Reconcile Before It’s Too Late

by | Jan 8, 2017

The woman on the phone was crying so hard I could barely understand her.

“You warned me,” she said over and over. “But I didn’t listen, and now it’s too late.”

“To late for what?” I asked when she paused to take a breath. “When did I warn you? Why is it too late?”

“You spoke at our church last weekend,” she responded. “You were teaching on Matthew 5:23-24, reminding us that Jesus commands us not to put off reconciliation. You said we should go today because tomorrow might be too late.”

“But I didn’t listen,” she went on. “And now it’s too late. I knew I should call my sister. We haven’t spoken in five years. I knew that’s who God wanted me to call.”

She choked up for a few moments, unable to speak. Then she blurted out the terrible news.

“But now it’s too late. She was killed in a car accident last night. And I’ll never be able to ask her forgiveness or tell her I forgive her.”

When It’s Too Late, It’s Too Late

There were limits to how much I could comfort her. Both she and her sister professed to be Christians, so there was hope for reunion in heaven. We talked about the gospel and the promise of God’s forgiveness for her sins. We also discussed how she could forgive her sister in her heart and let go of the bitterness she had held onto for years.

As helpful as these discussions were, they did not erase the deep pain she felt for not reaching out to her sister while they were both still alive. It was too late to experience complete reconciliation this side of heaven.

Is There Someone You Should Call?

What about you? Is there someone you should call or go to today to seek reconciliation? A parent, a sister, a brother? A former friend or coworker with whom you had an argument long ago and haven’t spoken to in years?

Someone whom God has brought to mind again and again, but you’ve refused to pursue?

Don’t wait. Do it today. Pick up the phone. Write a letter—not an email and certainly not a text!

Better yet, go and meet face to face, just as Jesus commands (Matt. 5:23-24).

Most People Long for Reconciliation

There’s no guarantee the other person will respond as you hope, but you’ll never know unless you try.

And the fact is that if God has placed someone on your heart, that person could be longing for reconciliation as well.

This mutual longing to restore a broken relationship is vividly illustrated in October Sky, a movie based on the real life story of Homer Hickam. Homer was a coal miner’s son who was inspired by the launch of Sputnik 1 in 1957 to take up rocketry. In doing so, he rejected his father’s wish that he follow in his steps as a foreman in the mines. As a result, their relationship was badly damaged.

But when Homer faced an overwhelming crisis, his father made a great personal sacrifice to help him win a national science fair. As a result, Homer received a college scholarship and earned a meeting with Dr. Wernher Von Braun, the father of modern rocketry.

When Homer returned home, he tried to reach out to his father, as this poignant scene shows. Watch carefully and you’ll see how difficult it is to repair the deep hurts of mutual rejection. (If a video screen does not appear below, click here.)


What did you see? A boy celebrating a great achievement and longing to share it with his father? A father putting up walls because he not only felt rejected but also jealous of the famous man who had inspired his son? A boy still trying unsuccessfully to bond with his father?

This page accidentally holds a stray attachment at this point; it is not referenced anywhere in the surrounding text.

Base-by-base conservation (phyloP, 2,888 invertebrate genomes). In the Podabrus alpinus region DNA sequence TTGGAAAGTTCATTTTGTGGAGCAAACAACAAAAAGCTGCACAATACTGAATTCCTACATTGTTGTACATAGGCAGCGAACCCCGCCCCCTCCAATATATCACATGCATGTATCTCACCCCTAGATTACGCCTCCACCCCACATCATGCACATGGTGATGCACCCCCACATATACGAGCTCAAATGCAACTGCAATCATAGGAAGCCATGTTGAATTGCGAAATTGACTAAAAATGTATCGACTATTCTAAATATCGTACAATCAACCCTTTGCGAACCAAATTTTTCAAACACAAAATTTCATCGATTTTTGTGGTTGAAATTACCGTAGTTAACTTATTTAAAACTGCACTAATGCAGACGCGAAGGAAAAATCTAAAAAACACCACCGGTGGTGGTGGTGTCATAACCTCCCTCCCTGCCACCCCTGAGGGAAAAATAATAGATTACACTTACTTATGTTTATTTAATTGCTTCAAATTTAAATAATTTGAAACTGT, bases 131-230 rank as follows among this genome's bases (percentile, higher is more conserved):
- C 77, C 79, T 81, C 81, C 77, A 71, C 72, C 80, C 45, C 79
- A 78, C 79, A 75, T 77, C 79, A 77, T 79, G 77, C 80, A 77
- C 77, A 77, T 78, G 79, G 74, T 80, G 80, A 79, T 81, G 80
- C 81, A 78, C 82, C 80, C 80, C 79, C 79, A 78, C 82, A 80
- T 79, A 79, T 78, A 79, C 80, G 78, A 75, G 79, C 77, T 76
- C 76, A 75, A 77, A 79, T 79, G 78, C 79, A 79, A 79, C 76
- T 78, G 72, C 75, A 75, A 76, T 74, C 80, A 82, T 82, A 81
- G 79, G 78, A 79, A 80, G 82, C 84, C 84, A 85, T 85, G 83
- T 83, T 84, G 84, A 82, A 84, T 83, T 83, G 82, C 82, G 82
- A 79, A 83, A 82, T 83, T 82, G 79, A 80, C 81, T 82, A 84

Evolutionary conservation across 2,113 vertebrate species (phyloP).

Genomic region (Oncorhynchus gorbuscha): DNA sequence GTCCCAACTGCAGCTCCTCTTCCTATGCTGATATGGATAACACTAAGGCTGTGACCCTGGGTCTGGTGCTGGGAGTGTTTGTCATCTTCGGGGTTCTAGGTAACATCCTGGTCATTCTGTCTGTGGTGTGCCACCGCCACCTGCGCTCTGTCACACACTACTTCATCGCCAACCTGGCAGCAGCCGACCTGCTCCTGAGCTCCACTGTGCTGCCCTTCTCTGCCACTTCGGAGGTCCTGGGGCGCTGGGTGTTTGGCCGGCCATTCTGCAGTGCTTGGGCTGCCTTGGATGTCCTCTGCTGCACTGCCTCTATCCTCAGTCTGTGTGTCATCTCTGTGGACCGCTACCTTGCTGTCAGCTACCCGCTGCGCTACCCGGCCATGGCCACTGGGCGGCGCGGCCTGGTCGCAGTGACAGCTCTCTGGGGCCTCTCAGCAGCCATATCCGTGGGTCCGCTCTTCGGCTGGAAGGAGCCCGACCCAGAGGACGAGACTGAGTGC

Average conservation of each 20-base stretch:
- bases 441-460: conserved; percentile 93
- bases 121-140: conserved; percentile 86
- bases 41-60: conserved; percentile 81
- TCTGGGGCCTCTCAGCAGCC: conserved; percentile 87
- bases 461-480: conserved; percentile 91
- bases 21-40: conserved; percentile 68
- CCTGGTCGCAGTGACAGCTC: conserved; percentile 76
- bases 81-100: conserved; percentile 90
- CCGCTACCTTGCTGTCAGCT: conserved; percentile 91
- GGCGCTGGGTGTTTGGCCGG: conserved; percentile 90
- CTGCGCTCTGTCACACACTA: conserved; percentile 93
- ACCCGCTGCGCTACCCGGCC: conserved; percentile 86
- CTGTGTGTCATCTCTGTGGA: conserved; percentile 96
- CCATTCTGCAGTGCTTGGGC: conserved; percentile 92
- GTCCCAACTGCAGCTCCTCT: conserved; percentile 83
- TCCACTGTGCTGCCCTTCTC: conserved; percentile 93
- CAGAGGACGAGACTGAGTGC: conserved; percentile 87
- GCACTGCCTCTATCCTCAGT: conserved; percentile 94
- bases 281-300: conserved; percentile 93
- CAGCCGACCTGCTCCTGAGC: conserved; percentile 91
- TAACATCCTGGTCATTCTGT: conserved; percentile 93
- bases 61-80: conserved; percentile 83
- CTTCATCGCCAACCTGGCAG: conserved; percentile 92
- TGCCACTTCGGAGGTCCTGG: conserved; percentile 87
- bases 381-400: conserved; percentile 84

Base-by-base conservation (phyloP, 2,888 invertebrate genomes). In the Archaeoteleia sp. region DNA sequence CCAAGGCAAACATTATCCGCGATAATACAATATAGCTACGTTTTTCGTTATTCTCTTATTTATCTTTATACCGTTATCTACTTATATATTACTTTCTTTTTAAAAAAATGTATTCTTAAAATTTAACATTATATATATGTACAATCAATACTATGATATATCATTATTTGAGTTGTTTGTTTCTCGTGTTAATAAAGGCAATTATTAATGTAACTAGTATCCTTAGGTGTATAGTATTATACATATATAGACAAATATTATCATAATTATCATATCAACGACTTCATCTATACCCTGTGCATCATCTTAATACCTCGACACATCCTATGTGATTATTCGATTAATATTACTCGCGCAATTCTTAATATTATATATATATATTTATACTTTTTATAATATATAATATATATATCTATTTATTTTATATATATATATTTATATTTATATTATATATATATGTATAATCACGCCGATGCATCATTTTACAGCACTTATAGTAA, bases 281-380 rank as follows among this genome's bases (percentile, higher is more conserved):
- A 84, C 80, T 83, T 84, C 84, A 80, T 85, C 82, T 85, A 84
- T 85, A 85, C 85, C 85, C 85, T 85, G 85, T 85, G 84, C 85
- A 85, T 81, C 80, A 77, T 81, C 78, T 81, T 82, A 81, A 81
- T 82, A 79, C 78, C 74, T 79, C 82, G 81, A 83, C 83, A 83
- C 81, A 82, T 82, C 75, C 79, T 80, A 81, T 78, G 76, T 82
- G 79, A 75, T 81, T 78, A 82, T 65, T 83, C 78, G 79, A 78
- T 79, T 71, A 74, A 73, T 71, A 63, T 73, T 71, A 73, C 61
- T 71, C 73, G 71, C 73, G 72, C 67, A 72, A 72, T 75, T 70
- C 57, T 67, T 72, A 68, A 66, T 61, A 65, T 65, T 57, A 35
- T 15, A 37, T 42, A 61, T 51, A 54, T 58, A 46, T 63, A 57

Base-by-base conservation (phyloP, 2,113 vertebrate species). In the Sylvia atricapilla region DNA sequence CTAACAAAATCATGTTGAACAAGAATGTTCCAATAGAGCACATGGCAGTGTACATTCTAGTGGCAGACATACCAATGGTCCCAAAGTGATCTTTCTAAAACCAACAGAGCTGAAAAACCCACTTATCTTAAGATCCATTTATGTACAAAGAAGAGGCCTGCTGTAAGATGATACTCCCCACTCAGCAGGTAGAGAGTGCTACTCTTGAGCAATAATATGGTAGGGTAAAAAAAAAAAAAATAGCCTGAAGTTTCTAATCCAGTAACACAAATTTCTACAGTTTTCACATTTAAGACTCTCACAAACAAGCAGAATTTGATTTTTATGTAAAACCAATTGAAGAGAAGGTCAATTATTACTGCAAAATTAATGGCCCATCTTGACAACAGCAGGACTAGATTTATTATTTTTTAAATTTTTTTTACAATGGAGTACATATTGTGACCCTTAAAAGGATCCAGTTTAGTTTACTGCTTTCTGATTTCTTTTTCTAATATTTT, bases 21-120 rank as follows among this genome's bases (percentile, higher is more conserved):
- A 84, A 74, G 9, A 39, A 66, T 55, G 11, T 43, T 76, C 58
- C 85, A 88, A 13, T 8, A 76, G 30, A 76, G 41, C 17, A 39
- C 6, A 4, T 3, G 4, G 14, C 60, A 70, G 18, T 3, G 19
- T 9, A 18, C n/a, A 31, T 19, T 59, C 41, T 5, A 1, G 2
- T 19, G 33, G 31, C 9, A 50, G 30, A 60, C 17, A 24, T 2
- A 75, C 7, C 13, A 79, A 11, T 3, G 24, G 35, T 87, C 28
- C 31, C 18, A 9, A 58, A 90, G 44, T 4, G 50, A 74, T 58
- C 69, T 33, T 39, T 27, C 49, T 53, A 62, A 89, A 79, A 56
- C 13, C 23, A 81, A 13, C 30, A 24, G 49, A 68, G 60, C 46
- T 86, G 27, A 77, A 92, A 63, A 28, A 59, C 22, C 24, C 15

All too many relationships end this way. But it’s not inevitable, as the final scene in this movie illustrates. (If a video screen does not appear below, click here.)


The climax of this movie is not the flawless launch of a rocket. Nor is it a meeting with a famous scientist, a full-ride scholarship, or Homer’s eventual career with NASA.

The climax to this story, like all great stories, is entirely relational. It’s a son making himself vulnerable by asking his father to affirm his dreams. It’s a father conquering his own hurt, jealousy, and fear to support his son. It’s a son choking up when he sees his dad in the crowd and then walking toward him with a boyish smile to invite him to launch the rocket.

But the ultimate climax is a father overcoming his natural inhibitions, as well as the mistakes and pains of the past, putting his arm around his son, looking him tenderly in the eye, and sending the wordless message, “I’m sorry for rejecting you; I was wrong. Let’s put it behind us and build a new relationship.”


Ask God if there’s someone he wants you to go to in order to seek this kind of reconciliation. If he puts someone on your heart, go today, before it’s too late, asking God to give you the same kind of courage and love that moved Jesus to come into this world to secure your reconciliation with God (Rom. 5:8).

– Ken Sande

Reflection Questions

  • The gospel of Christ is the greatest example the world has ever seen of someone reaching out and making himself completely vulnerable in order to achieve reconciliation Col. 1:19-22). How can the gospel inspire you to follow Jesus’ example? (see Col. 3:12-15; Phil. 2:1-11)
  • Is there someone with whom you believe God wants you to be reconciled? How can you draw on the example of Homer and his father, and, more importantly, the example and power of Christ, to seek reconciliation? (Matt. 5:23-24; Rom. 5:8; Eph. 4:1-3)

Permission to distribute: Please feel free to download, print, or electronically share this message in its entirety for non-commercial purposes with as many people as you like.

© 2017 Ken Sande

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